A 144-member band and marching contingent from the Egyptian Armed Forces also joined battalions of the Indian military and police in the parade.
El-Sissi, in a blue suit and matching tie, was flanked by Indian President Droupadi Murmu and Prime Minister Narendra Modi, who wore a saffron-and-yellow-colored turban symbolizing Hindu nationalist colors.
Scores of women, men, schoolchildren and folk dancers in colorful dresses performed cultural and fusion dances down the boulevard amid big cheers from the crowd.
Howitzer guns, tanks, supersonic cruise missiles, anti-tank missiles and armored personnel carriers were displayed at the parade, with hundreds of men from police and military battalions marching along. Stunt performers on motorbikes also joined from the presidential palace.
Other participants included a camel-mounted regiment with its mustachioed riders led by a shiny brass band with tubas.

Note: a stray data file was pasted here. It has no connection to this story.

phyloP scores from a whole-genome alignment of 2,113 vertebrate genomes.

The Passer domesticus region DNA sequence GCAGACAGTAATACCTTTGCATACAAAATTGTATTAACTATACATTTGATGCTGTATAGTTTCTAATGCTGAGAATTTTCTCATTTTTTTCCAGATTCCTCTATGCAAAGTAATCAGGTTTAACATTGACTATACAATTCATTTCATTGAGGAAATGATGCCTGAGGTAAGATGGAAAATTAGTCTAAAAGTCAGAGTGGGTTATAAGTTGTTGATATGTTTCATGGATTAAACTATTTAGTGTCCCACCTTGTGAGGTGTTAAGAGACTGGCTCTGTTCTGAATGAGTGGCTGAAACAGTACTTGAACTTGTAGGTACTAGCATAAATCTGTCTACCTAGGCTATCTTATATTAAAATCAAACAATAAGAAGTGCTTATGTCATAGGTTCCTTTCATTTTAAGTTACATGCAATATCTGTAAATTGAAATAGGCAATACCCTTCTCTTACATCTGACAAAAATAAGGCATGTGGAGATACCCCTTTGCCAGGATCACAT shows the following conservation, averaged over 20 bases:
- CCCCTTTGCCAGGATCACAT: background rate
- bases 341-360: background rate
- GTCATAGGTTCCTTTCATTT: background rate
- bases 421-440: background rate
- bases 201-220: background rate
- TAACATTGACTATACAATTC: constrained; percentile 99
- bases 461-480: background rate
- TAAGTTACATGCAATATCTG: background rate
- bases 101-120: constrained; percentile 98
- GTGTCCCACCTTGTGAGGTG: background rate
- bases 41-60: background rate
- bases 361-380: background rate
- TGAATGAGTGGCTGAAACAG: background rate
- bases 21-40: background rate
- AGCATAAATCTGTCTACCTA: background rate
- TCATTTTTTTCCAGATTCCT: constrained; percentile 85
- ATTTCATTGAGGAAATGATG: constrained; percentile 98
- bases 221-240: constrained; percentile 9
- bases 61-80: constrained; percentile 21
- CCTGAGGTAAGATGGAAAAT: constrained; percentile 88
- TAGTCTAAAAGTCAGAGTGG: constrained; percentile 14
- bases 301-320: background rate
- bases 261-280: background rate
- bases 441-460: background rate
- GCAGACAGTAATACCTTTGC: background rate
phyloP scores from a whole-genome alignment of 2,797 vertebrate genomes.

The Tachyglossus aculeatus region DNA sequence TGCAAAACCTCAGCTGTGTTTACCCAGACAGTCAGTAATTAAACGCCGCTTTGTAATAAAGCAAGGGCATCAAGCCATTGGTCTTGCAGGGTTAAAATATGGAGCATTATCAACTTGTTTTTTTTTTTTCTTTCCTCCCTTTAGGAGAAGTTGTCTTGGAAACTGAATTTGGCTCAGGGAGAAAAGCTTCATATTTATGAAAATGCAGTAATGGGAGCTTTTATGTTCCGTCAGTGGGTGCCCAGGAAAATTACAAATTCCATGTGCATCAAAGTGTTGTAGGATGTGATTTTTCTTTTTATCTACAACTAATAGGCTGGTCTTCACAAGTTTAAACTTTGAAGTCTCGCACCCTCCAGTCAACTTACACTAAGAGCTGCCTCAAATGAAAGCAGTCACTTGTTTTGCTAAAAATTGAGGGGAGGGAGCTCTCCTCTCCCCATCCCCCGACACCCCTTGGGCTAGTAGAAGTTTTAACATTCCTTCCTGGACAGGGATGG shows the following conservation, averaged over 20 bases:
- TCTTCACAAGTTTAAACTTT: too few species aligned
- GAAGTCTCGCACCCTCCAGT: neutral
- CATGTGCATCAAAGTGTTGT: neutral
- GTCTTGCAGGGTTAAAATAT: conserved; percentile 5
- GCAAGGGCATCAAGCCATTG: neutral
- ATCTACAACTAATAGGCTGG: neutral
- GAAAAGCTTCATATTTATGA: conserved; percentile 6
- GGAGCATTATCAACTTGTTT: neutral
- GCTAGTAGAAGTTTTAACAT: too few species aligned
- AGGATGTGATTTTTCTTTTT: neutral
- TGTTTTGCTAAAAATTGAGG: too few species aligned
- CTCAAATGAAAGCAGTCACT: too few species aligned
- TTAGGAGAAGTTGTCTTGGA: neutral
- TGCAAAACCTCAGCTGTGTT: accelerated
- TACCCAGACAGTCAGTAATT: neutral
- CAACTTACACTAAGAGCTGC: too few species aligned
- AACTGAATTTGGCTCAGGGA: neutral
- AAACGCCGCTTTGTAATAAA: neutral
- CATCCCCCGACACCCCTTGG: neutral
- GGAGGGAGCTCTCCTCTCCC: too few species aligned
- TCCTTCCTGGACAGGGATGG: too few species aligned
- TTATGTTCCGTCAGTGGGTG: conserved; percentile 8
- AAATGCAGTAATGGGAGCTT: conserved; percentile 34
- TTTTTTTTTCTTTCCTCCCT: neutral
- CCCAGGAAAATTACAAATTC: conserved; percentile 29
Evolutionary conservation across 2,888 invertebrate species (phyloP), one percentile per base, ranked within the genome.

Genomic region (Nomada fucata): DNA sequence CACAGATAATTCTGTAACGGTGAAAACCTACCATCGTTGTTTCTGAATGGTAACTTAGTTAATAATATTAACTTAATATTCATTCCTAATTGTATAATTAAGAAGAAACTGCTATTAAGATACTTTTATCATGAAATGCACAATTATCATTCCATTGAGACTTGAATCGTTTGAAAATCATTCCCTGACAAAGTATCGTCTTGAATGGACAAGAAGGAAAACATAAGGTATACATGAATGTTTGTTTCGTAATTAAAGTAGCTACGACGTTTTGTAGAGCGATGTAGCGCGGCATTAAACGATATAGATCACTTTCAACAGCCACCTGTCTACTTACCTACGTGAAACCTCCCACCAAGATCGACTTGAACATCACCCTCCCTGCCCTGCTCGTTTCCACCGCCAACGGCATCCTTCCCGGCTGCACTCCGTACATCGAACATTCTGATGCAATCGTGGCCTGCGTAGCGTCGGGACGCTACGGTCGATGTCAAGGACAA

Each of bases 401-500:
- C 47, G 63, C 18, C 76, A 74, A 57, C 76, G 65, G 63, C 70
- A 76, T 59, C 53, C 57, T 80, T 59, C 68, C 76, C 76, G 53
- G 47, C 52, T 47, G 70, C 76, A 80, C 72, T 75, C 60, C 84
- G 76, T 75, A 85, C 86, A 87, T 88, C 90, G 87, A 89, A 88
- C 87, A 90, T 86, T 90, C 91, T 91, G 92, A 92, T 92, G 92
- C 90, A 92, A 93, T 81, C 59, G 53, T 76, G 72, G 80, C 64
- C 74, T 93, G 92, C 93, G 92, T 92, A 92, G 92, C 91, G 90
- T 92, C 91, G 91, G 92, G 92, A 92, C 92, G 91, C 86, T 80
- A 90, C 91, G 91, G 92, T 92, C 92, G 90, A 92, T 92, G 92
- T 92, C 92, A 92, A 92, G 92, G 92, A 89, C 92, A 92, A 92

The 90-minute parade ended with a flypast featuring 75 air force fighters, including Rafale jets, transport planes and helicopters.
Rajpath Avenue, built by India’s former British rulers, was redeveloped as part of India’s 75th-anniversary celebrations of independence the past two years. It is lined on both sides by huge lawns, canals and rows of trees, and has been renamed “Kartavayapath” (Boulevard of Duty).
Workers who helped refurbish the boulevard, their families and maintenance workers were seated in front of the main dais during the parade as part of this year’s theme: “Participation of the Common People.”
India traditionally invites foreign leaders to witness the parade. Former French President Francois Hollande was the guest of honor in 2016 and former US President Barack Obama watched it in 2015. Ten Southeast Asian leaders watched the parade in 2018.